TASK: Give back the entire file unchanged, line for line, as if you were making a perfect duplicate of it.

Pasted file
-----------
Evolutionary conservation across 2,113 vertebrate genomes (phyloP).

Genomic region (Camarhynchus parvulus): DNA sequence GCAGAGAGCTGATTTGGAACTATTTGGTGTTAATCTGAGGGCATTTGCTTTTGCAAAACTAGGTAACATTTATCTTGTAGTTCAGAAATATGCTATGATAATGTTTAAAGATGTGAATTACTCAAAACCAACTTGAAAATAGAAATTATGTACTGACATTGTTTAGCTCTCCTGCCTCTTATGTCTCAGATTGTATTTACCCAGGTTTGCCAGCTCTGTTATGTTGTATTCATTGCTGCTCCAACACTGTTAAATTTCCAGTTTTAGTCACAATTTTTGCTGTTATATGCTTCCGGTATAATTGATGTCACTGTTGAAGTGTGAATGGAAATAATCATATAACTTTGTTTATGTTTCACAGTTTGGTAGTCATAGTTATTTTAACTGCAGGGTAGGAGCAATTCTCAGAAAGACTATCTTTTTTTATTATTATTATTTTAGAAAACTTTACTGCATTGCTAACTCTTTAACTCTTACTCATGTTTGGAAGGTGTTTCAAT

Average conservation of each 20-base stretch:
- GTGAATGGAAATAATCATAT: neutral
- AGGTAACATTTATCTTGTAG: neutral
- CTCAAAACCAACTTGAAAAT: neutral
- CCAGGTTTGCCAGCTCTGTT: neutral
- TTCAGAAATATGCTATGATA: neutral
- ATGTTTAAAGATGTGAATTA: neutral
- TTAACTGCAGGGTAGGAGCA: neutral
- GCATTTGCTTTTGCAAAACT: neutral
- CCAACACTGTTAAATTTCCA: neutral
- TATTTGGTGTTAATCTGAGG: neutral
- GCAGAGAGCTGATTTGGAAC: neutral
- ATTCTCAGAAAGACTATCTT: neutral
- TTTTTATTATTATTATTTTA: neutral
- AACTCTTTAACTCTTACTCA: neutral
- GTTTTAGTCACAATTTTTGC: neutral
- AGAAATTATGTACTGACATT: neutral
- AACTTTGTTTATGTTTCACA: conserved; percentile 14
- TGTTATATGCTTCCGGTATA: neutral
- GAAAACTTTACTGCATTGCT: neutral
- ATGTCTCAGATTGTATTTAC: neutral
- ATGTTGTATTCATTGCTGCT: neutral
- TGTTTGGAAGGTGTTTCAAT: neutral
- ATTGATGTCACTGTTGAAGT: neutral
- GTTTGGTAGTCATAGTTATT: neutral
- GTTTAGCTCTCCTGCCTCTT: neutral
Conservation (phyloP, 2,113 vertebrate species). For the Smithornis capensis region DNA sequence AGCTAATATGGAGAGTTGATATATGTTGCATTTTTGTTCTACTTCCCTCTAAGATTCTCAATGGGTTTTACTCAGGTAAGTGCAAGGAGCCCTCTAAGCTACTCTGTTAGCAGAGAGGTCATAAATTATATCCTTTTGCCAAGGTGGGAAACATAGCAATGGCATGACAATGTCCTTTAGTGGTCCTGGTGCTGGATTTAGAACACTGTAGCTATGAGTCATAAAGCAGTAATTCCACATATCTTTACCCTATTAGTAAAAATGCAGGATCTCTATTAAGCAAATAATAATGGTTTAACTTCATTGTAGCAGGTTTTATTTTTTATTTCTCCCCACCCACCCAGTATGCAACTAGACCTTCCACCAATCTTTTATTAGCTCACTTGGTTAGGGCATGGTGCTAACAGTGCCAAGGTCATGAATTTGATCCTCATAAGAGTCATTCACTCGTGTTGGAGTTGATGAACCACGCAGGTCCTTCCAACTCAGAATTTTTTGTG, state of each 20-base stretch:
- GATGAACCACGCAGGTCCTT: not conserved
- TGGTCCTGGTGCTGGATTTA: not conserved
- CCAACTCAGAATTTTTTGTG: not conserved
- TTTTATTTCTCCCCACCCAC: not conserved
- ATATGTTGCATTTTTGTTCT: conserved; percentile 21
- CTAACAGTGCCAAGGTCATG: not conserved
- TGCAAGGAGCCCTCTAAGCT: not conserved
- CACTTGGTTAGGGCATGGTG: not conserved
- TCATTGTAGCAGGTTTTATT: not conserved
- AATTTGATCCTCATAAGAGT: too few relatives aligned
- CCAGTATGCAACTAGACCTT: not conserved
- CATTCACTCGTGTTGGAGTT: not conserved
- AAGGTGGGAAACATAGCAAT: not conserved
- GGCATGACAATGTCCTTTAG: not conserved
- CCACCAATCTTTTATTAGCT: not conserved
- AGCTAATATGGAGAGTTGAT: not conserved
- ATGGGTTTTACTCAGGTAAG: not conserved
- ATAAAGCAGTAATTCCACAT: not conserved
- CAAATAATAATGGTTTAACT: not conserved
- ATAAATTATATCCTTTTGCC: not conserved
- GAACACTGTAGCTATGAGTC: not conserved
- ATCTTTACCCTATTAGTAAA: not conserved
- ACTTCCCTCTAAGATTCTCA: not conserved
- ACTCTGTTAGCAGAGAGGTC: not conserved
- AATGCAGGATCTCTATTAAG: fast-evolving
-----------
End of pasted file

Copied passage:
Evolutionary conservation across 2,113 vertebrate genomes (phyloP).

Genomic region (Camarhynchus parvulus): DNA sequence GCAGAGAGCTGATTTGGAACTATTTGGTGTTAATCTGAGGGCATTTGCTTTTGCAAAACTAGGTAACATTTATCTTGTAGTTCAGAAATATGCTATGATAATGTTTAAAGATGTGAATTACTCAAAACCAACTTGAAAATAGAAATTATGTACTGACATTGTTTAGCTCTCCTGCCTCTTATGTCTCAGATTGTATTTACCCAGGTTTGCCAGCTCTGTTATGTTGTATTCATTGCTGCTCCAACACTGTTAAATTTCCAGTTTTAGTCACAATTTTTGCTGTTATATGCTTCCGGTATAATTGATGTCACTGTTGAAGTGTGAATGGAAATAATCATATAACTTTGTTTATGTTTCACAGTTTGGTAGTCATAGTTATTTTAACTGCAGGGTAGGAGCAATTCTCAGAAAGACTATCTTTTTTTATTATTATTATTTTAGAAAACTTTACTGCATTGCTAACTCTTTAACTCTTACTCATGTTTGGAAGGTGTTTCAAT

Average conservation of each 20-base stretch:
- GTGAATGGAAATAATCATAT: neutral
- AGGTAACATTTATCTTGTAG: neutral
- CTCAAAACCAACTTGAAAAT: neutral
- CCAGGTTTGCCAGCTCTGTT: neutral
- TTCAGAAATATGCTATGATA: neutral
- ATGTTTAAAGATGTGAATTA: neutral
- TTAACTGCAGGGTAGGAGCA: neutral
- GCATTTGCTTTTGCAAAACT: neutral
- CCAACACTGTTAAATTTCCA: neutral
- TATTTGGTGTTAATCTGAGG: neutral
- GCAGAGAGCTGATTTGGAAC: neutral
- ATTCTCAGAAAGACTATCTT: neutral
- TTTTTATTATTATTATTTTA: neutral
- AACTCTTTAACTCTTACTCA: neutral
- GTTTTAGTCACAATTTTTGC: neutral
- AGAAATTATGTACTGACATT: neutral
- AACTTTGTTTATGTTTCACA: conserved; percentile 14
- TGTTATATGCTTCCGGTATA: neutral
- GAAAACTTTACTGCATTGCT: neutral
- ATGTCTCAGATTGTATTTAC: neutral
- ATGTTGTATTCATTGCTGCT: neutral
- TGTTTGGAAGGTGTTTCAAT: neutral
- ATTGATGTCACTGTTGAAGT: neutral
- GTTTGGTAGTCATAGTTATT: neutral
- GTTTAGCTCTCCTGCCTCTT: neutral
Conservation (phyloP, 2,113 vertebrate species). For the Smithornis capensis region DNA sequence AGCTAATATGGAGAGTTGATATATGTTGCATTTTTGTTCTACTTCCCTCTAAGATTCTCAATGGGTTTTACTCAGGTAAGTGCAAGGAGCCCTCTAAGCTACTCTGTTAGCAGAGAGGTCATAAATTATATCCTTTTGCCAAGGTGGGAAACATAGCAATGGCATGACAATGTCCTTTAGTGGTCCTGGTGCTGGATTTAGAACACTGTAGCTATGAGTCATAAAGCAGTAATTCCACATATCTTTACCCTATTAGTAAAAATGCAGGATCTCTATTAAGCAAATAATAATGGTTTAACTTCATTGTAGCAGGTTTTATTTTTTATTTCTCCCCACCCACCCAGTATGCAACTAGACCTTCCACCAATCTTTTATTAGCTCACTTGGTTAGGGCATGGTGCTAACAGTGCCAAGGTCATGAATTTGATCCTCATAAGAGTCATTCACTCGTGTTGGAGTTGATGAACCACGCAGGTCCTTCCAACTCAGAATTTTTTGTG, state of each 20-base stretch:
- GATGAACCACGCAGGTCCTT: not conserved
- TGGTCCTGGTGCTGGATTTA: not conserved
- CCAACTCAGAATTTTTTGTG: not conserved
- TTTTATTTCTCCCCACCCAC: not conserved
- ATATGTTGCATTTTTGTTCT: conserved; percentile 21
- CTAACAGTGCCAAGGTCATG: not conserved
- TGCAAGGAGCCCTCTAAGCT: not conserved
- CACTTGGTTAGGGCATGGTG: not conserved
- TCATTGTAGCAGGTTTTATT: not conserved
- AATTTGATCCTCATAAGAGT: too few relatives aligned
- CCAGTATGCAACTAGACCTT: not conserved
- CATTCACTCGTGTTGGAGTT: not conserved
- AAGGTGGGAAACATAGCAAT: not conserved
- GGCATGACAATGTCCTTTAG: not conserved
- CCACCAATCTTTTATTAGCT: not conserved
- AGCTAATATGGAGAGTTGAT: not conserved
- ATGGGTTTTACTCAGGTAAG: not conserved
- ATAAAGCAGTAATTCCACAT: not conserved
- CAAATAATAATGGTTTAACT: not conserved
- ATAAATTATATCCTTTTGCC: not conserved
- GAACACTGTAGCTATGAGTC: not conserved
- ATCTTTACCCTATTAGTAAA: not conserved
- ACTTCCCTCTAAGATTCTCA: not conserved
- ACTCTGTTAGCAGAGAGGTC: not conserved
- AATGCAGGATCTCTATTAAG: fast-evolving